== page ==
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Singh's FedEx view -- "this [system] is good enough" -- is atypical.
Tim Finchem's in-box was full last week in Atlanta, but he was still taking feedback even as Vijay Singh accepted the publicity-smudged and still unkissed FedEx Cup trophy. It seemed as if every tour player, media member and corporate marketing executive connected with the Tour Championship had a suggestion on how to fix the PGA Tour's attempt as a season-ending exclamation point. The commissioner was in town early to take temperatures, returned to headquarters in Florida for a couple of days to digest the input, then flew back Sunday to cajole sponsors and present the first-place check to Singh, winner of the playoffs before the final tournament -- ostensibly the Super Bowl of Golf -- was ever played.
"I get e-mails from people who stay up all night working on the math," Finchem said over lunch in the East Lake clubhouse Sunday. He spun the criticism into a positive, saying that if people were talking FedEx Cup, that was good. He praised the competitive nature of the system. He admitted the kinks hadn't been worked out yet but bragged about what a show his guys were putting on. In a statement to Golf World, FedEx said it "continues to be very pleased" with its sponsorship. "It's all good," Finchem concluded.
All good? How could it be all good when a Sunday duel in the final event of the year between Sergio Garcia, Camilo Villegas, Anthony Kim and Phil Mickelson -- all of whom had a putt to win or tie on the 72nd hole -- was rendered meaningless by a flawed point system? A huge buzz-kill, especially in the aftermath of a Ryder Cup that was absolutely electrifying. Finchem never flinched: We'll tweak it, roll out something better in 2009, it's a work in progress.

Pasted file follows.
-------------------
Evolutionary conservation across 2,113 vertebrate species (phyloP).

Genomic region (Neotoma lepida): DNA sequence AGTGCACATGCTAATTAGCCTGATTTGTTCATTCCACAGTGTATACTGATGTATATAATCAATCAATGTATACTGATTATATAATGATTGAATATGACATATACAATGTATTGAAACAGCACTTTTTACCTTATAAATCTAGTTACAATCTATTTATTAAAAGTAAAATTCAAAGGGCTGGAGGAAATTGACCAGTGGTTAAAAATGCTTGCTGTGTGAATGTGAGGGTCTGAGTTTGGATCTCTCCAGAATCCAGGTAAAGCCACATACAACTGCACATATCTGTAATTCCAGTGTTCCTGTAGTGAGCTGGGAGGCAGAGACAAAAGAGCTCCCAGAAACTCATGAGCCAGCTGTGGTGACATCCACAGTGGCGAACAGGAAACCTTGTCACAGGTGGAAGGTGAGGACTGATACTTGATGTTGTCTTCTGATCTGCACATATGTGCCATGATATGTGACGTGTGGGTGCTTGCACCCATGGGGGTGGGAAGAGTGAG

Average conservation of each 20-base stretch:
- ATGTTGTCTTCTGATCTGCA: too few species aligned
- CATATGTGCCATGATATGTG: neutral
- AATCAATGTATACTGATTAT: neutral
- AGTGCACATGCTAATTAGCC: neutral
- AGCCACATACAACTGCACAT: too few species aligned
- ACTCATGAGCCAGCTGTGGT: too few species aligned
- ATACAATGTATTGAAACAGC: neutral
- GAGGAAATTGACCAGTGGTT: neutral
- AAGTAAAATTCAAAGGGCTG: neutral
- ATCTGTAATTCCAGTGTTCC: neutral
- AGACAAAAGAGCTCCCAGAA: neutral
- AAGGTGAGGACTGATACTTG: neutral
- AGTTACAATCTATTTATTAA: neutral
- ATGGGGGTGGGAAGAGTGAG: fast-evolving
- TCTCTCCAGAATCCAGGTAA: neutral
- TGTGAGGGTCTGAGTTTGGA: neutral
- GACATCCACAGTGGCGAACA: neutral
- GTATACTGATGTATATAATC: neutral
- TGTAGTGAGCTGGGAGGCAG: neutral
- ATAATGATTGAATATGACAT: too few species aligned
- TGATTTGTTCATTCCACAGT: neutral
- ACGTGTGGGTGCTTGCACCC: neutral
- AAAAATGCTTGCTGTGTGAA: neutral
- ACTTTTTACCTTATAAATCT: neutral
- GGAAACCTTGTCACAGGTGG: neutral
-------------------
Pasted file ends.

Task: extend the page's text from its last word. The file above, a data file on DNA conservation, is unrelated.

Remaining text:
"It's been very positive," he went on. "It's been fine. Guys have made some very good, interesting suggestions. I think that's the great thing about it. I've never been troubled about discussion about the Cup. None of that stuff bothers me. It's been a good week for me."
Finchem did admit a variety of solutions are being considered, from turning the Tour Championship into match play to creating a system similar to the LPGA's ADT Championship, where players are eliminated each day to produce a Sunday shootout for all the cash. As reported last weekend on golfworld.com, one of the alternatives is an 18-hole shootout among the top four to eight players in the standings. "The fundamental is we know it needs to finish this week," Finchem said, meaning not four weeks earlier, when Singh effectively locked up the Cup by winning the Deutsche Bank Championship on the heels of The Barclays.
In the shootout scenario, the Tour Championship would begin Wednesday and conclude Saturday, leaving Sunday open for the last men standing to play one round of stroke play for a whole lot of money. "In theory, it's a pretty good concept," said Joe Ogilvie, a member of the tour's policy board.
PGA Tour executive vice president Ty Votaw acknowledged the shootout as an option and added, "It may seem alluring in some respects. We may come up with a better idea or receive feedback that leads us in another direction." The possibility of a mini-match-play competition may warrant consideration, although the tour's contract with Accenture, which hosts the WGC-Accenture Match Play Championship, is believed to hold exclusive rights to that particular format.
The only definite right now is that there will be changes. Players won't receive 2,000 points for making a postseason cut, as was the case this year, and there's a good chance the original qualifying field of 144 will be cut to 125. These are minor details compared to the end result, which has failed to come even close to generating the final-day drama commonly associated with playoffs in other sports.